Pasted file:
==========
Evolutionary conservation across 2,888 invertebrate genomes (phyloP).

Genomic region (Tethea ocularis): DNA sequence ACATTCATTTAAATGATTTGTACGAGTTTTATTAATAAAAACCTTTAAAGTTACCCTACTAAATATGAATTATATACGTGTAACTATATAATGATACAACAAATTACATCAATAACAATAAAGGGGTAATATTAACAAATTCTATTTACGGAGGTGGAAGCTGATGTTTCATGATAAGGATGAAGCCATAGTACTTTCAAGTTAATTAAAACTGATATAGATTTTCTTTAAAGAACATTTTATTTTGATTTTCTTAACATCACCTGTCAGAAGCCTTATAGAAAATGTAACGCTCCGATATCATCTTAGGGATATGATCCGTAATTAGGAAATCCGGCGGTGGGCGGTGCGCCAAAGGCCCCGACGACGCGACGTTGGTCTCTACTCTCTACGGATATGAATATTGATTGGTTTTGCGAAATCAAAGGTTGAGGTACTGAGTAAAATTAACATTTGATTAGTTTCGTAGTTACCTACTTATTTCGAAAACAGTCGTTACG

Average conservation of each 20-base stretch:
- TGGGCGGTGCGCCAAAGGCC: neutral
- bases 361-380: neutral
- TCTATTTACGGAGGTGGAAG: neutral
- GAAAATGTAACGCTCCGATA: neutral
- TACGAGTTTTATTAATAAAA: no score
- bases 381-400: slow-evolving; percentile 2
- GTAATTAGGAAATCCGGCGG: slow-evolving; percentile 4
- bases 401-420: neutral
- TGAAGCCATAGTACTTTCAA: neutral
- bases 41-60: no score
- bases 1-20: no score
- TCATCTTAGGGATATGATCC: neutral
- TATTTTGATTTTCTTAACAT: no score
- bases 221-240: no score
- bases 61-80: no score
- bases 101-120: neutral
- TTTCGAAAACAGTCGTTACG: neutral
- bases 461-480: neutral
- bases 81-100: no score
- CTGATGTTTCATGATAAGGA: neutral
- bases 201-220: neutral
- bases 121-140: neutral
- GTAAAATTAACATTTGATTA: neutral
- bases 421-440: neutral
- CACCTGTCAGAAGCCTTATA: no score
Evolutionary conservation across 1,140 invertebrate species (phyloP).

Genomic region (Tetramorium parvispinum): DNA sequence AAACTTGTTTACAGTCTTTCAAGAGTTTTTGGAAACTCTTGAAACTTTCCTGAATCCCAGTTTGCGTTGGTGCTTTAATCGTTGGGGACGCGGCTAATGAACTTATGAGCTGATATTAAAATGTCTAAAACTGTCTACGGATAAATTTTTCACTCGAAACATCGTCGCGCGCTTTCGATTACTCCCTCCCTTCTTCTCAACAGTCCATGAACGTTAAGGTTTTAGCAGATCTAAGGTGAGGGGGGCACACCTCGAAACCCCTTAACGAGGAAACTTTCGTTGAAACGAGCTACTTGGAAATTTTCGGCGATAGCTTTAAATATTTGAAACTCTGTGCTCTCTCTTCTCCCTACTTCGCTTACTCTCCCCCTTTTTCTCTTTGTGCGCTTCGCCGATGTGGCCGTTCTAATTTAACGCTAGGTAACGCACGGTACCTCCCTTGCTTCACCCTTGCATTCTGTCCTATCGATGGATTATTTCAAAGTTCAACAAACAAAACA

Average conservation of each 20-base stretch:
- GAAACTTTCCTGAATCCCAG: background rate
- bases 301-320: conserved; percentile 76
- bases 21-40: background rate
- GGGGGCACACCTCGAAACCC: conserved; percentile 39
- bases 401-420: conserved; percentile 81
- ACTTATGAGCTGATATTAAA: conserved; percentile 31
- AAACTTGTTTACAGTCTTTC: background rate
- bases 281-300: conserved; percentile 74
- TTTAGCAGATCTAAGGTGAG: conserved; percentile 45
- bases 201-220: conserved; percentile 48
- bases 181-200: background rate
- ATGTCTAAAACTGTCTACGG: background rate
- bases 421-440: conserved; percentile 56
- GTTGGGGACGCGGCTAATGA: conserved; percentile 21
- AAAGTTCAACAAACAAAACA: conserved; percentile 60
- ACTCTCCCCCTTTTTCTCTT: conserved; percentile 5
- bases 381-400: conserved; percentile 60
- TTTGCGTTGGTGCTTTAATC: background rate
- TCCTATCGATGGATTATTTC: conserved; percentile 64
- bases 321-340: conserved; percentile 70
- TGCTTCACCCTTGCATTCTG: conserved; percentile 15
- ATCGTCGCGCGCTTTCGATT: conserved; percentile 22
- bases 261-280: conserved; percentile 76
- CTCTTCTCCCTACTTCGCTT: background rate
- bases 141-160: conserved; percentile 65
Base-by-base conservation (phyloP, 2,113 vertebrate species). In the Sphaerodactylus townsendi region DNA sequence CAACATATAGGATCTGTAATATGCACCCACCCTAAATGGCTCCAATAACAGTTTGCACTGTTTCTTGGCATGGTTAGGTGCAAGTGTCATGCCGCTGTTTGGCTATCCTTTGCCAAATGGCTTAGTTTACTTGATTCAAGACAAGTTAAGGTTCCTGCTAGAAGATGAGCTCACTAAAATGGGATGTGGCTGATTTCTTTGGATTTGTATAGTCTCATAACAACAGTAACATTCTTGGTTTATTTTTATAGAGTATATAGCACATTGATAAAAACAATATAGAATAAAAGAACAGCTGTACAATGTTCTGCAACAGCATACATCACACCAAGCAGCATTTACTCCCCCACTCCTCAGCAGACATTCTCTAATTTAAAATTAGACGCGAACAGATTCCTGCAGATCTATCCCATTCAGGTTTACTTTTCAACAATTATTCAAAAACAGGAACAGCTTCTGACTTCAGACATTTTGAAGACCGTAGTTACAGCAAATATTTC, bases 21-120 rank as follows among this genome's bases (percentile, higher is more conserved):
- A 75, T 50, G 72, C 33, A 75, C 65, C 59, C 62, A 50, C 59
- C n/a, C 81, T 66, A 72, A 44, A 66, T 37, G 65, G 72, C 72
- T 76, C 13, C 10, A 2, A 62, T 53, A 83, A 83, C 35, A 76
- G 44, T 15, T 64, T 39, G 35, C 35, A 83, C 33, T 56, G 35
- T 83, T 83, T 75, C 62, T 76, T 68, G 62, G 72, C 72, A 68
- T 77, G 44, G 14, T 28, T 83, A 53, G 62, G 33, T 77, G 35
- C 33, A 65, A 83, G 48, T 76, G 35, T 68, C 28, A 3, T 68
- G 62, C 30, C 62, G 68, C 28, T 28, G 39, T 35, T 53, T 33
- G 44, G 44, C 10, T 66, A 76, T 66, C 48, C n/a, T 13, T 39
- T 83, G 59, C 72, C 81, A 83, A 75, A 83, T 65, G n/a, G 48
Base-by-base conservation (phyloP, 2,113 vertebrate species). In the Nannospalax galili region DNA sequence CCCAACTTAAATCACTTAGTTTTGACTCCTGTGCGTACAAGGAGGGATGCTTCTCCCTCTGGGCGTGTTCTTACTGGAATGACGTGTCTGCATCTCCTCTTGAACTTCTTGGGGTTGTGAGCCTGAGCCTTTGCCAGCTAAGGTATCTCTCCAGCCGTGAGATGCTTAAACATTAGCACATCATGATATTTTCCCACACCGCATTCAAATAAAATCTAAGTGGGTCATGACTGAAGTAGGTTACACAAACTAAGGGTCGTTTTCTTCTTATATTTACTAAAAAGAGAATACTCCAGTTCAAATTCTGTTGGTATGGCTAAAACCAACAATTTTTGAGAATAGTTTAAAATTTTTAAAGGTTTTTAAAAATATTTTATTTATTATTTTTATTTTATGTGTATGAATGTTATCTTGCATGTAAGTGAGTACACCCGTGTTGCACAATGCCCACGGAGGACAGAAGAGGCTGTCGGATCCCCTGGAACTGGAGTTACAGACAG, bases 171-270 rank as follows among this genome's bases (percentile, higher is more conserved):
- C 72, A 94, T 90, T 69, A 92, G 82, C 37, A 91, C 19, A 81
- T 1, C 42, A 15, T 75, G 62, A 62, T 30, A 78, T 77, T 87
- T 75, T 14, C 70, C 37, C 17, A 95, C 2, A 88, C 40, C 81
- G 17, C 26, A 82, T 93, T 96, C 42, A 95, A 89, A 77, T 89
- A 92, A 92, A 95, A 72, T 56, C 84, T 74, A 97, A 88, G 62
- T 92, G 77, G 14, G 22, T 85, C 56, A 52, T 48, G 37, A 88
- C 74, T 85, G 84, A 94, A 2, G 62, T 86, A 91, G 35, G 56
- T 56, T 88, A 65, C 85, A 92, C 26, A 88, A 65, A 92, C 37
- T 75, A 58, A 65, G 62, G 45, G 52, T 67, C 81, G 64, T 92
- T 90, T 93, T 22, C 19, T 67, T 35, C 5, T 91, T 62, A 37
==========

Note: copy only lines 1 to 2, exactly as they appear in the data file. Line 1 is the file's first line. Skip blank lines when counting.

Evolutionary conservation across 2,888 invertebrate genomes (phyloP).

Genomic region (Tethea ocularis): DNA sequence ACATTCATTTAAATGATTTGTACGAGTTTTATTAATAAAAACCTTTAAAGTTACCCTACTAAATATGAATTATATACGTGTAACTATATAATGATACAACAAATTACATCAATAACAATAAAGGGGTAATATTAACAAATTCTATTTACGGAGGTGGAAGCTGATGTTTCATGATAAGGATGAAGCCATAGTACTTTCAAGTTAATTAAAACTGATATAGATTTTCTTTAAAGAACATTTTATTTTGATTTTCTTAACATCACCTGTCAGAAGCCTTATAGAAAATGTAACGCTCCGATATCATCTTAGGGATATGATCCGTAATTAGGAAATCCGGCGGTGGGCGGTGCGCCAAAGGCCCCGACGACGCGACGTTGGTCTCTACTCTCTACGGATATGAATATTGATTGGTTTTGCGAAATCAAAGGTTGAGGTACTGAGTAAAATTAACATTTGATTAGTTTCGTAGTTACCTACTTATTTCGAAAACAGTCGTTACG